Recently, deputy chief of the Presidential Secretariat Andriy Kyslynsky accused PM Yulia Tymoshenko of pussyfooting on the Russian invasion of Georgia and lobbying for Russia’s use of the Odesa-Brody pipeline.
He also alleged that Tymoshenko has held secret meetings with pro-Russian power brokers and associates of former President Kuchma on board luxury yachts off Sardinia. It was there that, according to the Presidential Secretariat, she traded Ukraine’s vital interests for the Kremlin’s support, which includes a $1B slush fund for her presidential campaign in 2010.
Watch Tymoshenko’s response.
Such statements by small-time officials do not warrant commentary but, to be honest, they warrant the services of a…well, a good carpenter to have the plaque at the Presidential Secretariat replaced with one that would read "Ward Number Six." Never in my whole life have I been to Sardinia, neither now nor before, and…[giggles]…if the Presidential Secretariat doubts that, they can ask the sardines that swim around Sardinia…[giggles]…and I think that even the sardines will testify that…and they can tell categorically that the Prime Minister hasn’t been there.
Whether honest or not, her answer sounds like a canned joke, doesn’t it?
Even if Tymoshenko did not have secret relations on that island Sardinia, her widely-publicized tandem with Kuchma’s henchman Medvedchuk, a friend of President Medvedev, makes the connection all the more dangerous. In the legendary “Candyman” (2004) video, starring Kuchma, Yanukovych, Medvedchuk and guest-starring Putin and Medvedev, you can find Medvedchuk on Medvedev’s right side.
According to Obozrevatel, which ran a detailed story on Tymoshenko’s vacation, EU intelligence agencies track vessel movement via satellite and share their data with the SBU. That’s how, Obozrevatel says, Tymoshenko’s presence on board luxury yachts that belong to Shufrych and Medvedchuk.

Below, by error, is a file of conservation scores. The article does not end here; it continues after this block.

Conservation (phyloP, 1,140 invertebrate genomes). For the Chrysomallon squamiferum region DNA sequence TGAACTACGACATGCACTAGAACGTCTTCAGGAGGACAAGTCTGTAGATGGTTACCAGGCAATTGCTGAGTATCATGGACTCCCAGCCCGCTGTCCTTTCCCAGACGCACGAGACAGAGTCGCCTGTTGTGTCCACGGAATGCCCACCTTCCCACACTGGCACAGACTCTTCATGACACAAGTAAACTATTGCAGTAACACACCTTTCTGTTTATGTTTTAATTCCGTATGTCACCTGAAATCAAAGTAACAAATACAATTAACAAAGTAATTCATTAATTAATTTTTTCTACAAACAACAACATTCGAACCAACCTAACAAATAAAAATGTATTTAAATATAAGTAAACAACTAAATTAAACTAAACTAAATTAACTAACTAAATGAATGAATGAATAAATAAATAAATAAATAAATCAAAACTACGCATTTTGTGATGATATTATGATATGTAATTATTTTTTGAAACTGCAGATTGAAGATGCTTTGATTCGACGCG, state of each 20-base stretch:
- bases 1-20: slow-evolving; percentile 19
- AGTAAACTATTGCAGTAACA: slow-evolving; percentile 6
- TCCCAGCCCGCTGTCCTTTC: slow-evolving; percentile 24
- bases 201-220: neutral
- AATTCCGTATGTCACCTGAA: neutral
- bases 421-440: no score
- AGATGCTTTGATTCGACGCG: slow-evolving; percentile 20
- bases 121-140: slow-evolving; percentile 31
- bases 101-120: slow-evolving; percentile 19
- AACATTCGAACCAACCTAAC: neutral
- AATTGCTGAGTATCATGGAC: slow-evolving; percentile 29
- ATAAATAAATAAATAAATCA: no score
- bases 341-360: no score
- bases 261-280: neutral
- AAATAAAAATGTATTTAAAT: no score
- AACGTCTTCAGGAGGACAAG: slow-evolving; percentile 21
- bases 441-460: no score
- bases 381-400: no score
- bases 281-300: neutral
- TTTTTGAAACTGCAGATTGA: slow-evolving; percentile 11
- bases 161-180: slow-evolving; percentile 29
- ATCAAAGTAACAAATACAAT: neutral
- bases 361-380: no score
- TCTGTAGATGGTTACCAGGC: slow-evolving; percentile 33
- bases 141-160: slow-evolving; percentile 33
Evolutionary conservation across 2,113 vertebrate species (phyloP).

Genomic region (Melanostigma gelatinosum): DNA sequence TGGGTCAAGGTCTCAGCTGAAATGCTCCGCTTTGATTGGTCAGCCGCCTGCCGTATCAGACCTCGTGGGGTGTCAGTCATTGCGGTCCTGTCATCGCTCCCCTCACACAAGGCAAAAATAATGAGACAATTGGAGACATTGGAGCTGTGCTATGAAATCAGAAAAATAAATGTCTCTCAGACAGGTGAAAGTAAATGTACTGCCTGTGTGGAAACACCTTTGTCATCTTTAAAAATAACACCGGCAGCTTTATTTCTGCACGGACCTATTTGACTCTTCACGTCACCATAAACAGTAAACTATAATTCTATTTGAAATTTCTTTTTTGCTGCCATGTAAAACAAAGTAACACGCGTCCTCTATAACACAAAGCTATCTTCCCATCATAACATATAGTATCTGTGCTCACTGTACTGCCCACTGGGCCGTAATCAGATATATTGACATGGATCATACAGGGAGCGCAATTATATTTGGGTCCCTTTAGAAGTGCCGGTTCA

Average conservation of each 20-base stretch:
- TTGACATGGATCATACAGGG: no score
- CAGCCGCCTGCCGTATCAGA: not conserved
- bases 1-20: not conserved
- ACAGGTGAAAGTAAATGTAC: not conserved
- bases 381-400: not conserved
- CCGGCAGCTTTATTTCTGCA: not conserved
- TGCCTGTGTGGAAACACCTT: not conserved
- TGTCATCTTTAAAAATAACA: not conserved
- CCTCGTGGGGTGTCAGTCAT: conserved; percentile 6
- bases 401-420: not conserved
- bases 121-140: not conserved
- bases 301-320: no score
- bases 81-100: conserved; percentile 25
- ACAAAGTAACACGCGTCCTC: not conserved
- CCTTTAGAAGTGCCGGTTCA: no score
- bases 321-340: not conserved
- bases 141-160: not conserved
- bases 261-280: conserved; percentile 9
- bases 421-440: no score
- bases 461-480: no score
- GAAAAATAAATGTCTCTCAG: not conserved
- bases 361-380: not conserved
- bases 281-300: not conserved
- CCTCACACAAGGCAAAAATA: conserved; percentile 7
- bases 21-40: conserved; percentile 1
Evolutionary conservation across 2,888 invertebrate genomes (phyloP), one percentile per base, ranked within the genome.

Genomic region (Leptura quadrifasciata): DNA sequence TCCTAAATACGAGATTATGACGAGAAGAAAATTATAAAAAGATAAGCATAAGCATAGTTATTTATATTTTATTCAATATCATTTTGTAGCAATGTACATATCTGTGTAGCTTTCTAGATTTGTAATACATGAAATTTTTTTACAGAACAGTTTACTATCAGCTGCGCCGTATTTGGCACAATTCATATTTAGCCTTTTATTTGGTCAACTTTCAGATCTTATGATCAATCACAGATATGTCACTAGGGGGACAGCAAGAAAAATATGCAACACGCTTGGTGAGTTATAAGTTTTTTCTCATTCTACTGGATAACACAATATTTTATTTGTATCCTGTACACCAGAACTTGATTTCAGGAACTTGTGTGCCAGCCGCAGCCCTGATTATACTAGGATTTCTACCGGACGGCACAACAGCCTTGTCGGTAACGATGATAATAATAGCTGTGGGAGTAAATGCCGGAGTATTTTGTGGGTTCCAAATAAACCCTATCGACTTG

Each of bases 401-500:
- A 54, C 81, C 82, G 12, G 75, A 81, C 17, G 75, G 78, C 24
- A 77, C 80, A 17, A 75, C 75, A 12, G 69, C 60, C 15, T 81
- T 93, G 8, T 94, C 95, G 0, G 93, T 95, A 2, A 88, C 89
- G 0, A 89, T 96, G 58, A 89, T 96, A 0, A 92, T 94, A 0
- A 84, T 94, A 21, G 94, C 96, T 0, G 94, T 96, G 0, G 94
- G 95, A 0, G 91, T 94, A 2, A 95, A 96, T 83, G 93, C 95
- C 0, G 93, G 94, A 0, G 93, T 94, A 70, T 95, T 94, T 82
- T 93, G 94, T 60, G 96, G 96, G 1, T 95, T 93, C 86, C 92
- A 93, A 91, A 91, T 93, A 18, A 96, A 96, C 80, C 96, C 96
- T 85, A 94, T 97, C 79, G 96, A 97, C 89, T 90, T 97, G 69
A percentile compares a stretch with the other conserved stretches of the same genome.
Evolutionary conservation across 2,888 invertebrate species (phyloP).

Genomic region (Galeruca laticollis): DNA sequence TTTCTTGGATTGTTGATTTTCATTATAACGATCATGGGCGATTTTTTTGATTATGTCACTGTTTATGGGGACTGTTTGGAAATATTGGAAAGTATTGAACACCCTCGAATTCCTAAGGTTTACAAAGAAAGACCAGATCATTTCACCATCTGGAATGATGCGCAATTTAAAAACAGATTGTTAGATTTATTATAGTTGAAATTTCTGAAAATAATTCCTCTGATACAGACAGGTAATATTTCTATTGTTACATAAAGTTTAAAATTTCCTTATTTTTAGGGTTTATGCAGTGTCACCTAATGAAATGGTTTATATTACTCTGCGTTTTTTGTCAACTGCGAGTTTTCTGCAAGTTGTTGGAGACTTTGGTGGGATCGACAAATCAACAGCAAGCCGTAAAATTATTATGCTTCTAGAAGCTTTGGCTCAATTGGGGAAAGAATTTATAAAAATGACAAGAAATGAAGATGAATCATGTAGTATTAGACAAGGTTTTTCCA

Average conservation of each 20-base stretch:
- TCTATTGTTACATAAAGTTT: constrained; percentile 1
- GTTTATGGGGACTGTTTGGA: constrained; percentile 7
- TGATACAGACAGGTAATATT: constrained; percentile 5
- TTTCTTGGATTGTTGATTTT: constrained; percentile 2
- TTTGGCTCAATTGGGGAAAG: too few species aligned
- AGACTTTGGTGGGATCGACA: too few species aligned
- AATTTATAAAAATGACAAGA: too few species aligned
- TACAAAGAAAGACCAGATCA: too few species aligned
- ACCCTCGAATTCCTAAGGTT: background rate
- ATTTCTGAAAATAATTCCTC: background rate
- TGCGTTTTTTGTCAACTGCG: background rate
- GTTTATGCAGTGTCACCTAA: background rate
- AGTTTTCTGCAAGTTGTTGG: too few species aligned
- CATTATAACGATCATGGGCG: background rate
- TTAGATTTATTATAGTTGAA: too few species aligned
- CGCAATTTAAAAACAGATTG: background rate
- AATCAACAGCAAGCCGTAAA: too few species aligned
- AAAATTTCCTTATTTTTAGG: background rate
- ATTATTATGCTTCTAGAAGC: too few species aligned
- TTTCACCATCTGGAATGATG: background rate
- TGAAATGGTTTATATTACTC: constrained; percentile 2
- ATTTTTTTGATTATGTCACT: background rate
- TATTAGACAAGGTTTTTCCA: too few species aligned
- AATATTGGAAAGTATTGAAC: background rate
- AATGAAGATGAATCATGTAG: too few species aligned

Among the people Tymoshenko met with, Obozrevatel names Dmytro Firtash of RosUkrEnergo, Serhiy Lyovochkin of the Party of Regions, as well as “unidentified Russians that could be prominent entrepreneurs and politicians.”
So what’s in it for Ukraine? Now that President Medvedev-Putin has rubber-stamped the Duma’s recognition of South Ossetia and Abkhazia, Crimea could be next on his list. The weaker Ukraine gets, the stronger the temptation to apply the same scenario becomes.
With this cautionary tale in mind, theories regarding "Tymoshenko's treason" range between two possibilities. On the one hand, the Presidential Secretariat may simply be playing the Russian card — in an attempt to resuscitate Yushchenko’s approval ratings. But on the other hand, having an Octopussy run for president would hardly be a bon voyage for Ukraine.
It’s important that Ukrainian politicians and presidential hopefuls unite against the threat of Russian irredentism and remain on the right side.
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